Although the definition has not always been consistent between circumstances or medical specialties, traumatic brain injury (TBI) is best defined as a non-degenerative, non-congenital insult to the brain from an external mechanical force, possibly leading to permanent or temporary impairment of cognitive, physical, and psychosocial functions, with an associated diminished or altered state of consciousness. There are approximately 2 million incidents of TBI in the US each year, and 5.3 million citizens live with chronic issues as a result. About half of all those who experience a TBI have some sort of short term disability. This is particularly true with mild TBI, where symptoms may be viewed subjectively. Failure to properly manage TBIcan result in long term cognitive, academic and mental health difficulties. Understanding how to better define, create prognosis and treat mild TBI has been the pursuit of many scientists. Recent advances in biomarkers have demonstrated some promise in helping clinicians manage mild TBI.

Recently Wang et al. (2018) reviewed the evidence for clinical utility for TBI biomarkers. Their review included protein biomarkers for neuronal cell body injury (UCH-L1, NSE), astroglial injury (GFAP, S100B), neuronal cell death (αII-spectrin breakdown products), axonal injury (NF proteins), white matter injury (MBP), post-injury neurodegeneration (total Tau and phospho-Tau), post-injury autoimmune response (brain antigen-targeting autoantibodies), and other emerging non-protein biomarkers. The FDA recently granted marketing approval to a test for TBI management that included GFAP and UHC-L1. Wang et al. (2018) noted that in multiple studies, both serum UCH-L1 and GFAP concentrations on the second day predicate the recovery and unfavorable outcome by distinguishing patients with Glasgow Outcome Scale (GOS) scores 1–3 (severe disability) from patients with GOS score 4–5 (low to moderate disability). The authors identified remaining issues to be addressed across the market for TBI biomarkers in order to reach full clinical validation, which include, but are not limited to:

  • Assay platforms: Challenges remain in developing robust, accessible TBI assays that can provide results near or at the point of care.
  • Assay standardization: Standardized assays with standard reference materials for the top TBI protein biomarkers candidates are not available and should be established.
  • Potential Confounds: The effects of age (e.g. age range from newborn to 80-year-old) on baseline (normal control) and post-TBI CSF, serum, plasma and whole blood values for the top biomarker candidates should be established.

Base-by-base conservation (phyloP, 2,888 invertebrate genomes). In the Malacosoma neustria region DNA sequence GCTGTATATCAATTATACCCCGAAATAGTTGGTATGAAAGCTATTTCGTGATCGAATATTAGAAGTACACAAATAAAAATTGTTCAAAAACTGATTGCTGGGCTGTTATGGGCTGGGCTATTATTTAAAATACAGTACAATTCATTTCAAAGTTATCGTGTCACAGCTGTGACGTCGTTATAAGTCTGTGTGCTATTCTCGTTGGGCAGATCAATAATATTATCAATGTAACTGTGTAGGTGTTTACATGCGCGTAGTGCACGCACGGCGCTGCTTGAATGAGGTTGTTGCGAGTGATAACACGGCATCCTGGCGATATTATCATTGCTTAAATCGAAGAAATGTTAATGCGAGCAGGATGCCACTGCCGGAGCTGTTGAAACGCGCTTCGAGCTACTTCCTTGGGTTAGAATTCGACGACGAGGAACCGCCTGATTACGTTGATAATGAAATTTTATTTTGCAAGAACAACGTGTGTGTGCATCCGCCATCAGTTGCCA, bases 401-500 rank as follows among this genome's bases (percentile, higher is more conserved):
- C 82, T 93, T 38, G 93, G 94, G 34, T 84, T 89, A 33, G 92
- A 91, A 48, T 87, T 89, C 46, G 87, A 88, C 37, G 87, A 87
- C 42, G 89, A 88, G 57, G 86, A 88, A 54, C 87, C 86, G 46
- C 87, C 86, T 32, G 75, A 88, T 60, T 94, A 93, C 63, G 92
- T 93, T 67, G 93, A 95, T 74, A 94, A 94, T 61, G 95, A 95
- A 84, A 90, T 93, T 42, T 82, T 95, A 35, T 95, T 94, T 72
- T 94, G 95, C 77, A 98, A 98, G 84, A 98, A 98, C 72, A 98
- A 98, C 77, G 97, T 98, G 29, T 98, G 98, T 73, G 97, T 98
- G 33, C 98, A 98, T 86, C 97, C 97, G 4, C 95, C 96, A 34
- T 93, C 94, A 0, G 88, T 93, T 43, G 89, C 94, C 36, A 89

• Clinical usefulness validation of new biomarkers: As more researchers report on the discovery of ‘new’ TBI biomarkers, many of them use a very small sample size, and they often show simple group comparison as evidence and not how a clinician can use the information to manage the care of the patient

Children are special subset who require careful monitoring with mild TBI. In the US, 1 in 220 pediatric patients admitted to the emergency room is diagnosed with a TBI, resulting in an estimated annual incidence rate of about 144,000 pediatric TBI. Lugones, et al. (2018) undertook a systemic review of 21 studies that examined 14 different pediatric TBI biomarkers using the Preferred Reporting Items for Systematic Reviews and Meta-Analyses (PRISMA) framework to evaluate evidence. Of the 14 biomarkers analyzed, only two were thought to have good evidence. The authors concluded that glial fibrillary acidic protein (GFAP) appears to be promising for the prognosis and monitoring of mild pediatric TBI, whereas ubiquitin carboxy-terminal hydrolase L1 (UCH-L1) appears more promising at mild pediatric TBI diagnosis. Overall they felt that there was little consistency on design and measurement tools between studies, and that more uniform research is needed in order to validate the use of blood biomarkers in pediatric TBI.

In conclusion, there are many new advances in TBI biomarkers on the horizon, and while some are close to establishing analytical and clinical validity, more research on clinical utility of these biomarkers is needed.


  • Dawodu ST and Kishner S. “Traumatic Brain Injury (TBI) – Definition, Epidemiology, Pathophysiology: Overview, Epidemiology, Primary Injury.” Medscape, August 2017. Retrieved at
  • Wang KK, Yang Z, Zhu T, Shi Y, Rubenstein R, Tyndall JA, Manley GT. An update on diagnostic and prognostic biomarkers for traumatic brain injury. Expert Rev Mol Diagn. 2018 Feb;18(2):165-180.
  • Lugones M, Parkin G, Bjelosevic S, Takagi M, Clarke C, Anderson V, Ignjatovic V. Blood biomarkers in paediatric mild traumatic brain injury: a systematic review. Neurosci Biobehav Rev. 2018 Apr;87:206-217.
  • FDA Grants Marketing Authorization to Banyan Biomarkers for the First Diagnostic Blood Test for Traumatic Brain Injury. Retrieved from